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FORT LEONARD WOOD, Mo., May 19, 2011 – During a question-and-answer session here today, Defense Secretary Robert M. Gates gave U.S. Army Engineer School students his view of the situations in Iraq, Afghanistan and Pakistan.
Defense Secretary Robert M. Gates speaks with students at Fort Leonard Wood, Mo., May 19, 2011. DOD photo by Cherie Cullen
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Though the current agreement between the United States and Iraq calls for all U.S. forces to be out of Iraq by the end of the year, Gates said U.S. and Iraqi officials see value in a continued, but relatively modest, U.S. presence there.
“I think that most of us in our government believe that there is value in a residual U.S. force remaining in Iraq,” Gates said, estimating the size of that force to be anywhere from 8,000 to 15,000 troops. The residual force, he added, would continue training Iraqi forces.
“They still have a lot of work to do with logistics and things like intelligence,” he said. “They basically have no air defense capability. They’ve improved enormously, but they’ve still got as long way to go.”
In addition, a continued U.S. presence would be useful in deterring Iran from interfering with Iraq and in reassuring allies in the region, adding that his conversations with Iraqi leaders indicate they agree, Gates said.
But, Gates acknowledged it is a point of contention among elected Iraqi officials.
“Most of the Iraqi leaders acknowledge that they need a continuing U.S. presence, but it’s political dynamite in Iraq,” he said. “The fact remains that most Iraqis want us gone.” He noted that radical cleric Muqtada al-Sadr has made a campaign theme out of ensuring the U.S. military presence in Iraq ends, and his groups are behind increased attacks against U.S. troops, especially in southern Iraq.
“So the question that is unsettled at this point is whether the Iraqi leadership will come together and all the different factions will hold hands and jump off the cliff together in terms of seeking authority and going forward with a continuing U.S. presence after the end of December,” the secretary said, noting that he believes the odds are about 50-50 that they’ll do so.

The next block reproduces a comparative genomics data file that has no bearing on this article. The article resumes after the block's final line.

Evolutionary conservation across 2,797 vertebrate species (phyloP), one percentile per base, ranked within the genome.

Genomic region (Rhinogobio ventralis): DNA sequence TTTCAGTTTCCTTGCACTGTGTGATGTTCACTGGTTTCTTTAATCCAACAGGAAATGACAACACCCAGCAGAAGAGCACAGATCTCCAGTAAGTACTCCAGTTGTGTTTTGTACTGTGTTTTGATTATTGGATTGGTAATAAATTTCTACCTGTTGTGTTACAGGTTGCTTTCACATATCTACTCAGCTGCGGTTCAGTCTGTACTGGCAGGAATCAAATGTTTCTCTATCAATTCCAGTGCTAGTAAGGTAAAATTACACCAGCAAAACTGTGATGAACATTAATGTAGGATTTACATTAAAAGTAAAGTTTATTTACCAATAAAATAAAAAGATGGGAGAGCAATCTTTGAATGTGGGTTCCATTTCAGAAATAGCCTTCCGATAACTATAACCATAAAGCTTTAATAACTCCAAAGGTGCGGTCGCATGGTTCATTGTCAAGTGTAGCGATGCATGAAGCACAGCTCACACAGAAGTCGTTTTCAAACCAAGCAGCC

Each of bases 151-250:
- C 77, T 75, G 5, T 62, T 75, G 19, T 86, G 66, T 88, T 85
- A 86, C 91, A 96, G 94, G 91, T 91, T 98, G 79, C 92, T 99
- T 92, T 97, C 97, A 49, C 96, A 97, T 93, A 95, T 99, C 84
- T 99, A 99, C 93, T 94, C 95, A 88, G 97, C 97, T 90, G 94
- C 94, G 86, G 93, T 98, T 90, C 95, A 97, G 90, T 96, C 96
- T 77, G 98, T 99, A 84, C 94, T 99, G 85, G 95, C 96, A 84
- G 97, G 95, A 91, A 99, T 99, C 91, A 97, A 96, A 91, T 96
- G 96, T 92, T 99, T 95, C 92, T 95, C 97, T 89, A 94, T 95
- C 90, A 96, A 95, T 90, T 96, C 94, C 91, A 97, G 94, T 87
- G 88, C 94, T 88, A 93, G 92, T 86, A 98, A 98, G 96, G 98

On Afghanistan, Gates said it’s too early to know whether the May 1 raid that killed al-Qaida leader Osama bin Laden will play out to allow an accelerated U.S. withdrawal.
“I think we’ll have a better view of that come winter – toward the end of the year, in six months or so,” he said. One of the key questions, he added, will be whether bin Laden’s death affects the relationship between al-Qaida and the Taliban. If that relationship is pulled apart with bin Laden dead, he explained, opportunities for reconciliation in Afghanistan are enhanced, perhaps significantly.
“And if that process were to go faster, then we could leave faster,” Gates said. “But the president made clear from the get-go on this, that decisions on certain levels will be made based on the conditions on the ground.” That will affect decisions with respect to July, when the U.S. troop level in Afghanistan is scheduled to begin drawing down, he said. Army Gen. David H. Petraeus, commander of U.S. and NATO forces in Afghanistan, is preparing recommendations.
“At this point I think it would be unwise to accelerate the drawdowns beyond what General Petraeus will recommend in the next few weeks,” the secretary said.
Meanwhile, Gates said, despite some hostile sentiment toward Pakistan in some circles in Washington since the bin Laden raid, Pakistan is important to the United States, and vice versa.
“We need them, and they need us,” he said, and discussions are under way on how to proceed.
“I think we’ve got a pretty sensible path forward in terms of trying to work with [the Pakistanis] and take advantage of their willingness now,” Gates said. “They have said in the wake of the bin Laden assault, ‘Why don’t you let us do it, or why don’t we partner?’ That’s an offer I think we should take them up on, and I think it’s also a test of their seriousness.”
The secretary noted that he and Chairman of the Joint Chiefs of Staff Navy Adm. Mike Mullen said at a Pentagon news conference yesterday that they had seen no evidence that Pakistan’s senior leadership knew bin Laden was hiding in their country, and that the leadership is clearly embarrassed.
“And so, this is an opportunity, perhaps, to move this relationship forward,” Gates said. “We’ve had some pretty good cooperation across the [Afghan-Pakistani] border between the Pakistanis and the U.S., and it clearly has been helpful to us to have 140,000 Pakistani troops in South of Waziristan, Swat and places like that.”
As the relationship moves forward, he added, work must continue on resolving the “trust deficit” that exists between the United States and Pakistan